March 13-19, 2016, is Tsunami Preparedness Week in the US Virgin Islands to raise awareness about the Territory’s vulnerability and risk for a tsunami event and to encourage the community to be prepared.
In observation of USVI Tsunami Preparedness Week, on Thursday, March 17th, the Territory will join several Caribbean countries in a regional tsunami response exercise titled “CARIBE WAVE 16.” The exercise is designed to evaluate local tsunami response plans, increase tsunami preparedness, and improve coordination throughout the region.
CARIBE WAVE 16 will simulate an 8.4 magnitude earthquake off the Caribbean coast of Venezuela that generates a tsunami. This event will trigger widespread Tsunami Warning and Watch situation throughout the Caribbean which requires implementation of local tsunami response plans.
As part of the regional exercise, the Virgin Islands Territorial Emergency Management Agency (VITEMA) will test 22 sirens that are part of the tsunami warning siren system. Sirens on St. Croix, St. Thomas and St. John are set to activate at approximately 10:15 a.m. on Thursday, March 17th. Anyone standing outdoors and within a mile of a siren may hear the alert tone and voice message.
The Agency’s 911 Emergency Communications Centers will also practice its protocols for notifying key government officials. VITEMA has also partnered other government departments and agencies organizations to hold events during Tsunami Preparedness Week including the Legislature of the Virgin Islands and the Department of Education. Evacuation drills will be held at Ulla Muller Elementary School on St. Thomas and Juanita Gardine Elementary School on St. Croix.
“There are numerous businesses, government offices and several schools within two miles of the coastline, which puts them at high risk,” said VITEMA Director Mona Barnes. “If a tsunami originates within the Virgin Islands, those along the coastline will have only minutes to move to higher ground and out of harm’s way. So it is critical that everyone consistently exercises evacuating to a safe zone. That way the route becomes familiar and there’s no guessing in a real event.”
The exercise is sponsored by the UNESCO/IOC Intergovernmental Coordination Group for Tsunami and Other Coastal Hazards Warning System for the Caribbean and Adjacent Regions (ICG/CARIBE-EWS), the Caribbean Emergency Management Agency (CDEMA), the Centro de Coordinación para la Prevención de los Desastres Naturales en América Central (CEPREDENAC), the U.S. National Oceanic and Atmospheric Administration (NOAA) and by the U.S. National Tsunami Hazard Mitigation Program (NTHMP), a partnership of 29 states and territories and three federal agencies.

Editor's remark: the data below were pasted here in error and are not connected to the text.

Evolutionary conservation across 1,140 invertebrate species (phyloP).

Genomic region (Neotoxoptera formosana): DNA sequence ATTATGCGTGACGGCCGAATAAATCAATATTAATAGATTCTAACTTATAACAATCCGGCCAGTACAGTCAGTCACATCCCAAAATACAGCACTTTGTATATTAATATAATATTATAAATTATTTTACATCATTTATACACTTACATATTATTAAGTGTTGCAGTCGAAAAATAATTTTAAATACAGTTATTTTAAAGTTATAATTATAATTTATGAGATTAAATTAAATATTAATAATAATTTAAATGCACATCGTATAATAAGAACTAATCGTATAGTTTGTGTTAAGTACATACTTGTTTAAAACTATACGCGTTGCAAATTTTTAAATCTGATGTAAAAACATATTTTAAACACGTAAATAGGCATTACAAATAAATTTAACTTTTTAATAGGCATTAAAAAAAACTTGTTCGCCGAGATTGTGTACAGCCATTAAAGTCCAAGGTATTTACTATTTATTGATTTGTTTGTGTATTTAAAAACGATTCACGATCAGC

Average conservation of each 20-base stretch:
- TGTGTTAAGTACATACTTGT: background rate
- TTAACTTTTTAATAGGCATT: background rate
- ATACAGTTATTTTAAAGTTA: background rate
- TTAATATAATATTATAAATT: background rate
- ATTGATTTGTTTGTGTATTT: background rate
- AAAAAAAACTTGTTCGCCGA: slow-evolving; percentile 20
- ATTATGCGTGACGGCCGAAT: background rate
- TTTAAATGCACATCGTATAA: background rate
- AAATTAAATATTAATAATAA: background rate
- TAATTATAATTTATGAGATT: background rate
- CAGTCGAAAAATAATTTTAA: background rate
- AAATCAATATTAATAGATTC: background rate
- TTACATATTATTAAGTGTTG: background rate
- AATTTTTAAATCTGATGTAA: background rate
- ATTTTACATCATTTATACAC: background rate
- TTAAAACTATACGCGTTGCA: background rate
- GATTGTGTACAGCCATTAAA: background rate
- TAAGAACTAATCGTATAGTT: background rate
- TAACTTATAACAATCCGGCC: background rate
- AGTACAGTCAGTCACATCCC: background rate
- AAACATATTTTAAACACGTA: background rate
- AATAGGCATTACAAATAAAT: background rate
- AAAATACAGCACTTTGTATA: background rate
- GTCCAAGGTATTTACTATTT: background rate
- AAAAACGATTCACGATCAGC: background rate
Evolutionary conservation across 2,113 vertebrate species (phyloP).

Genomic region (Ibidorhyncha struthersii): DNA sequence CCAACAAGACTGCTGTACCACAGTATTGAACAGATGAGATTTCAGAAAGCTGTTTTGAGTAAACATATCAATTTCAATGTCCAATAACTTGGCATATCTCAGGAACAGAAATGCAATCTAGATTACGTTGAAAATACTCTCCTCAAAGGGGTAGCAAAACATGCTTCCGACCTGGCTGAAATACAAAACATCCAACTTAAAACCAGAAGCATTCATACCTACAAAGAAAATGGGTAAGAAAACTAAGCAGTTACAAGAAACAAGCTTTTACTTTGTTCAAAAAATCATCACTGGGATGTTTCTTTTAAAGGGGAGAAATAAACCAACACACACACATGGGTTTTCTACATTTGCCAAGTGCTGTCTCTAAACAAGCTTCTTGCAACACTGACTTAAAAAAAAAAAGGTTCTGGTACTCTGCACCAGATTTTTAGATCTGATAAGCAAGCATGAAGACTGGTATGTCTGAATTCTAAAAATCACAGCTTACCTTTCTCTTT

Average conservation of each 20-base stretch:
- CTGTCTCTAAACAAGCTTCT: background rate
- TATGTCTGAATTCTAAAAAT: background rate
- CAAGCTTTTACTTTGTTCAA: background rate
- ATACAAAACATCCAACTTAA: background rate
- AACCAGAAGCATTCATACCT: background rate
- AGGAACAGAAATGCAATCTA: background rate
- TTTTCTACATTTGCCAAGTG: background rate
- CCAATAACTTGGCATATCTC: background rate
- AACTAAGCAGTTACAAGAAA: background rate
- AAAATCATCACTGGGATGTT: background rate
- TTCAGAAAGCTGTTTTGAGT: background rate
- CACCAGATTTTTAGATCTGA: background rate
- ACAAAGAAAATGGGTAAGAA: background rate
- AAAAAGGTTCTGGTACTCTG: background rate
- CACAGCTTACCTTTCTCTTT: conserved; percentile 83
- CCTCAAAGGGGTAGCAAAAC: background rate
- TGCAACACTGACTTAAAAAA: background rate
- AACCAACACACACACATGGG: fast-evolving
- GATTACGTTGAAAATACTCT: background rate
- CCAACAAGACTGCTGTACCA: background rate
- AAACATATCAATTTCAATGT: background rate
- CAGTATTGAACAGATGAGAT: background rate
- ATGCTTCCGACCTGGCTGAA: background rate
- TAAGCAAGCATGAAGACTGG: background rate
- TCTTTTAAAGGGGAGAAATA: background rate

Barnes is also encouraging coastal communities, organizations, groups and businesses to hold a Tsunami Walk during USVI Tsunami Preparedness Week. A Tsunami Walk entails walking from the tsunami hazard zone to a safe area. Safe areas begin two miles away from the coast or 80 feet above sea level. Visit
to view the VITEMA’s Tsunami Evacuation Maps that identify the tsunami zone, safe areas and assembly points.
“Anyone who lives or works within 2 (two) miles of the coastline should be aware that they are in a
tsunami zone and make an effort to understand their surroundings and how to get to safety,” Barnes said.
Local businesses set to participate include the Divi Carina Bay Resort, the Palms at Pelican Cove Hotel, and Cottages at the Sea on St. Croix, and The Westin Resort & Villas at Chocolate Hole on St. John.
Participants are asked to register their activity at
For more information about the USVI Tsunami Readiness Program visit
the Fact Sheet